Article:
Living through infancy in family units under the same row of barracks unaware of each other, two toddlers got separated by a posting even before awareness began to form. Then another chance posting made our roads cross again at that stage of life which can be best described as ‘on the verge of adulthood’ after bypassing the stages that lie in between. I had just completed my first year in Engineering and she was studying Science at a premier college in the hill station as a day scholar. I had come here from my hostel to spend summer vacation and she would have to move into one upon her dad's eventual posting. Such mobile was the life of military kids even. However, the exponential growth rate of adolescence would often bring about a change in the way cantonment kids looked at each other if reunited all of a sudden in that mysterious stage of life during the later postings; credit: estrogen and testosterone. Though I didn't understand how exactly Priscilla looked at me even halfway through the vacation, I looked at her 'differently'.

I had been struggling for words with Priscilla who had morphed from a cute baby into a beautiful babe during the phases of life we bypassed until our second meet. Had we grown up naturally side by side until then as our kids did like 'industrial cousins', living an immobile life within the confines of an industrial township then would things would be any different for a dude like me?

When I tried to talk to her for the first time, the words seemed stuck in my throat.

I just couldn’t be myself. That ‘first time’ in those settings has been something difficult to forget ever afterward…

The Indian Airline Fokker-Friendship morning flight from Dum Dum airport Calcutta, soaring through the skies had just touched the grounds of Borjahar Airport Guwahati. As I exited the ‘aeronautical womb’ and descended the stairs, I saw Mother waiting behind the railings of the visitor’s gallery at the edge of the runway. I felt a surge of joy and gratitude with a tinge of sadness though. Sadness for the time we spent apart for the first time in life; joy for getting together again; gratitude for those pains she had endured during the second phase of our life that had ushered in this third phase much in the manner the pains and sufferings she underwent during my birth had brought me into existence in the first phase.

The life of a cantonment kid is generally divided into phases. The first phase is infancy to junior school when kids can move with their parents on postings and switch schools and even mediums. The second phase begins in higher classes when kids have to stay behind for studies while their father is posted elsewhere. It happened to us during the late sixties. I had just moved into the final year of school then. Father was abruptly transferred from Kalaikunda AF Station to Shillong Peak where he moved away alone. Mother along with me, a brother who was a year younger than me, and a little sister who was still in primary shifted to a small rental house on the outskirts of Kharagpur town.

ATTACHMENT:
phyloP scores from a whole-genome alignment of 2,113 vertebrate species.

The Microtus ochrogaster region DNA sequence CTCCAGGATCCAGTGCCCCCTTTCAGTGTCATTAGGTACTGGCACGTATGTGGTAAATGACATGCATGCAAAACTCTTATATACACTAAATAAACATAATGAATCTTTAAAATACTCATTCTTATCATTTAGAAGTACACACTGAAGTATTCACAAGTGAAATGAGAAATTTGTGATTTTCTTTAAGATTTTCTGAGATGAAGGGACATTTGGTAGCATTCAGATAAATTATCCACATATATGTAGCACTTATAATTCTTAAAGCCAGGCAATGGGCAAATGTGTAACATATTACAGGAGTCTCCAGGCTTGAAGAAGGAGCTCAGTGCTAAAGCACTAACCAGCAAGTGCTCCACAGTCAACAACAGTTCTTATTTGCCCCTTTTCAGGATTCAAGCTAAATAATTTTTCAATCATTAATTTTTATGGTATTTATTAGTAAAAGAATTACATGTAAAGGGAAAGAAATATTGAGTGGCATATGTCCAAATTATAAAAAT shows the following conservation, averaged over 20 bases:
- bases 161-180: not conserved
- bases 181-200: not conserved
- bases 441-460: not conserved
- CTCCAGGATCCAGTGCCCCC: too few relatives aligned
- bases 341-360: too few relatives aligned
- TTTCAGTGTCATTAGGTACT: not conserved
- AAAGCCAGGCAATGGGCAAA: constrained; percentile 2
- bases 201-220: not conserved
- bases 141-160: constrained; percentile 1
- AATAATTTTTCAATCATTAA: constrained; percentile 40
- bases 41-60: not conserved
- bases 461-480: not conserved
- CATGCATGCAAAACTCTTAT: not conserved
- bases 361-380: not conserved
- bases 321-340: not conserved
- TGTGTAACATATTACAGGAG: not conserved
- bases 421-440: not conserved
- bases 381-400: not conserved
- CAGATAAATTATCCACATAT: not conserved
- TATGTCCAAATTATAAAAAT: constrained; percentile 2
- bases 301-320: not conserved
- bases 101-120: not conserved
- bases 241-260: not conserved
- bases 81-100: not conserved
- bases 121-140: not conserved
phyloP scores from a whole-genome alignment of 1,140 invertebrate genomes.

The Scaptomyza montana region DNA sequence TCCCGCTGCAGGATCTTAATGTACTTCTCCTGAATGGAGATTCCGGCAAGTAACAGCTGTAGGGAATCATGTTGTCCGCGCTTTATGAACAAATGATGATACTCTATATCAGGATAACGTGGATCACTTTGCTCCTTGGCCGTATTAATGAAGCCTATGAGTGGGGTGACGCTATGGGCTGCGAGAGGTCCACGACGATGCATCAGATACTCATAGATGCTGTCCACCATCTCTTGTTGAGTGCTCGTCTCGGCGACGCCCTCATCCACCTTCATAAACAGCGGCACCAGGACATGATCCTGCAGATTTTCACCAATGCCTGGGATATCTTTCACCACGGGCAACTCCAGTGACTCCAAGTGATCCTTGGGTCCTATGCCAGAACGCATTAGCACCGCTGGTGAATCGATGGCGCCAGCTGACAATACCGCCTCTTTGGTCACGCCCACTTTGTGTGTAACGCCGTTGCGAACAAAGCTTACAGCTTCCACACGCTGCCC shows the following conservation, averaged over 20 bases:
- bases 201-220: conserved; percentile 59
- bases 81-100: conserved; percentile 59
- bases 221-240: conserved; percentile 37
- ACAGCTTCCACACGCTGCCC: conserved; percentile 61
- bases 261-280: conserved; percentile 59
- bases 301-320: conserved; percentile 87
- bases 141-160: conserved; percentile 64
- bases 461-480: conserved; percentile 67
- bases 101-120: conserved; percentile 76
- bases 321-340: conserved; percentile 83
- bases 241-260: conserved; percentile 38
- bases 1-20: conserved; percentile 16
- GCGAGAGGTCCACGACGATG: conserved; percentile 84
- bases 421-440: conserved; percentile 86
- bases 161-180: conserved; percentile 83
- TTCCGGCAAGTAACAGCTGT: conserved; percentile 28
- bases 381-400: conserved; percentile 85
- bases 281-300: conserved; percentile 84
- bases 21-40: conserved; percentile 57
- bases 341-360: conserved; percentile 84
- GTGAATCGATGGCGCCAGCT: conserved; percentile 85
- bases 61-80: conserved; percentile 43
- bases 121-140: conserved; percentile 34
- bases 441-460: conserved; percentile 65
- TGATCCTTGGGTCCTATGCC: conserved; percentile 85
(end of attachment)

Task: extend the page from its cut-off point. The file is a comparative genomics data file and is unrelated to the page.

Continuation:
My Mother took on all the family’s responsibilities when we moved to a new place. She did all the household work by herself so that we could focus on our studies. We also struggled financially, as my father had to support two households in different locations. I gave up private tuition and relied on self-study instead. We were not exempt from episodes of illness, nor was Mother entirely unsusceptible to ailments. Rather, her awareness of the reality that she was like the central pole supporting the canopy that protected our future, made her resilient. She was overwhelmed by the burden of responsibility and isolation. She spoke very little. Her low mood kept her from enjoying anything enjoyable. She lost interest in pastimes that she used to enjoy previously. We could sense her slipping into a state of depression.

About a year and a half of hardships finally paid off. I aced both the board exams and the IIT-JEE. Also, my board exam results entitled me to a scholarship that would give some respite to my father’s financial burden. Brother did well and moved on to the final year of school. The family now stood at a crucial juncture with three cantonment kids in three different phases of their respective lives. I had just gained entry to the third phase and was free to pursue a fully residential professional course, with periodic visits to parents during vacations. Brother was still stuck in his second phase and sister a free bird still in her first phase. But Mother had become the source of anxiety for all of us. Her depression didn’t justify staying back for another year till my brother’s board exams. Father came down all the way to settle the uncertainties.

At first, Mother was hesitant to leave us behind, but we finally decided that I would move to the institute’s hostel. The situation at home was not suitable for me to study for a career as a day scholar. My brother, who was more independent and self-sufficient, would stay with a distant relative as a paying guest until he finished his board exams a year later. Mother and sister would accompany father to Shillong. The military man’s small family of five already fragmented into two split further into three separate units. We all disliked this arrangement but felt that there was no better option.

The evening was rainy and gloomy, the last one before their departure to Shillong. Mother sobbed while she packed my bag and hold-all.